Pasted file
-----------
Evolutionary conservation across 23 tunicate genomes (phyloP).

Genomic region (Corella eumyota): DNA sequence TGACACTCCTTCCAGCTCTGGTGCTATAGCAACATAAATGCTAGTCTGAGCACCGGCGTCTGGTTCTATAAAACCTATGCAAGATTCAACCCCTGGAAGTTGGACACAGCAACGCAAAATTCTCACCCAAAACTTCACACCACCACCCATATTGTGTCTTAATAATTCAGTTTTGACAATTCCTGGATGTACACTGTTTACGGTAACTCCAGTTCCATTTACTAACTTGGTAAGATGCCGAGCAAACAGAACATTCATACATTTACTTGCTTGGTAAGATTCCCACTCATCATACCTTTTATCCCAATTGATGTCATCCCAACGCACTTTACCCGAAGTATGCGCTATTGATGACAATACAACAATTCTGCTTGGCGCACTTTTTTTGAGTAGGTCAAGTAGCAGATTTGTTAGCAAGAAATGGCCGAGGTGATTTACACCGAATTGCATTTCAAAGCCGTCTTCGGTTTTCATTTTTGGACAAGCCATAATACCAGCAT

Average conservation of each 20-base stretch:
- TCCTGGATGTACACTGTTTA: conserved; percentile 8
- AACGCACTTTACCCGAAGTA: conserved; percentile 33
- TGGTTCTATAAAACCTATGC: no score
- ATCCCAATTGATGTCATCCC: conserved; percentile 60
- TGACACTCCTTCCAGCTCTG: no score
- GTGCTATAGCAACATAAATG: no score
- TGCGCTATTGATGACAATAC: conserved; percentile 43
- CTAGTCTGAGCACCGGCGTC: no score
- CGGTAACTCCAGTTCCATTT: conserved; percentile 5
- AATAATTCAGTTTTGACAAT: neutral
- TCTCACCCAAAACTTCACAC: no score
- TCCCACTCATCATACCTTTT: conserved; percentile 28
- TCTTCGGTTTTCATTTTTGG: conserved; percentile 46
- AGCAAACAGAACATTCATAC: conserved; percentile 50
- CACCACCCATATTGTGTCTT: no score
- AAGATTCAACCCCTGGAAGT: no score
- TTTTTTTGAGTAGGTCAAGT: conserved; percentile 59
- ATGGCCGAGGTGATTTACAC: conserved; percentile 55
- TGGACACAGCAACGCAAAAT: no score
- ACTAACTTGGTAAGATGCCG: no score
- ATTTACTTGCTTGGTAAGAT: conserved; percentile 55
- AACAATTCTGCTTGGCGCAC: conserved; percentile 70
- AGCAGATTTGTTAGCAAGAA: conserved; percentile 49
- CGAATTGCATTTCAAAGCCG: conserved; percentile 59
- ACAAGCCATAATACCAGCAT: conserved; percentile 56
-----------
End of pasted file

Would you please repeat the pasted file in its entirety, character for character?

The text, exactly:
Evolutionary conservation across 23 tunicate genomes (phyloP).

Genomic region (Corella eumyota): DNA sequence TGACACTCCTTCCAGCTCTGGTGCTATAGCAACATAAATGCTAGTCTGAGCACCGGCGTCTGGTTCTATAAAACCTATGCAAGATTCAACCCCTGGAAGTTGGACACAGCAACGCAAAATTCTCACCCAAAACTTCACACCACCACCCATATTGTGTCTTAATAATTCAGTTTTGACAATTCCTGGATGTACACTGTTTACGGTAACTCCAGTTCCATTTACTAACTTGGTAAGATGCCGAGCAAACAGAACATTCATACATTTACTTGCTTGGTAAGATTCCCACTCATCATACCTTTTATCCCAATTGATGTCATCCCAACGCACTTTACCCGAAGTATGCGCTATTGATGACAATACAACAATTCTGCTTGGCGCACTTTTTTTGAGTAGGTCAAGTAGCAGATTTGTTAGCAAGAAATGGCCGAGGTGATTTACACCGAATTGCATTTCAAAGCCGTCTTCGGTTTTCATTTTTGGACAAGCCATAATACCAGCAT

Average conservation of each 20-base stretch:
- TCCTGGATGTACACTGTTTA: conserved; percentile 8
- AACGCACTTTACCCGAAGTA: conserved; percentile 33
- TGGTTCTATAAAACCTATGC: no score
- ATCCCAATTGATGTCATCCC: conserved; percentile 60
- TGACACTCCTTCCAGCTCTG: no score
- GTGCTATAGCAACATAAATG: no score
- TGCGCTATTGATGACAATAC: conserved; percentile 43
- CTAGTCTGAGCACCGGCGTC: no score
- CGGTAACTCCAGTTCCATTT: conserved; percentile 5
- AATAATTCAGTTTTGACAAT: neutral
- TCTCACCCAAAACTTCACAC: no score
- TCCCACTCATCATACCTTTT: conserved; percentile 28
- TCTTCGGTTTTCATTTTTGG: conserved; percentile 46
- AGCAAACAGAACATTCATAC: conserved; percentile 50
- CACCACCCATATTGTGTCTT: no score
- AAGATTCAACCCCTGGAAGT: no score
- TTTTTTTGAGTAGGTCAAGT: conserved; percentile 59
- ATGGCCGAGGTGATTTACAC: conserved; percentile 55
- TGGACACAGCAACGCAAAAT: no score
- ACTAACTTGGTAAGATGCCG: no score
- ATTTACTTGCTTGGTAAGAT: conserved; percentile 55
- AACAATTCTGCTTGGCGCAC: conserved; percentile 70
- AGCAGATTTGTTAGCAAGAA: conserved; percentile 49
- CGAATTGCATTTCAAAGCCG: conserved; percentile 59
- ACAAGCCATAATACCAGCAT: conserved; percentile 56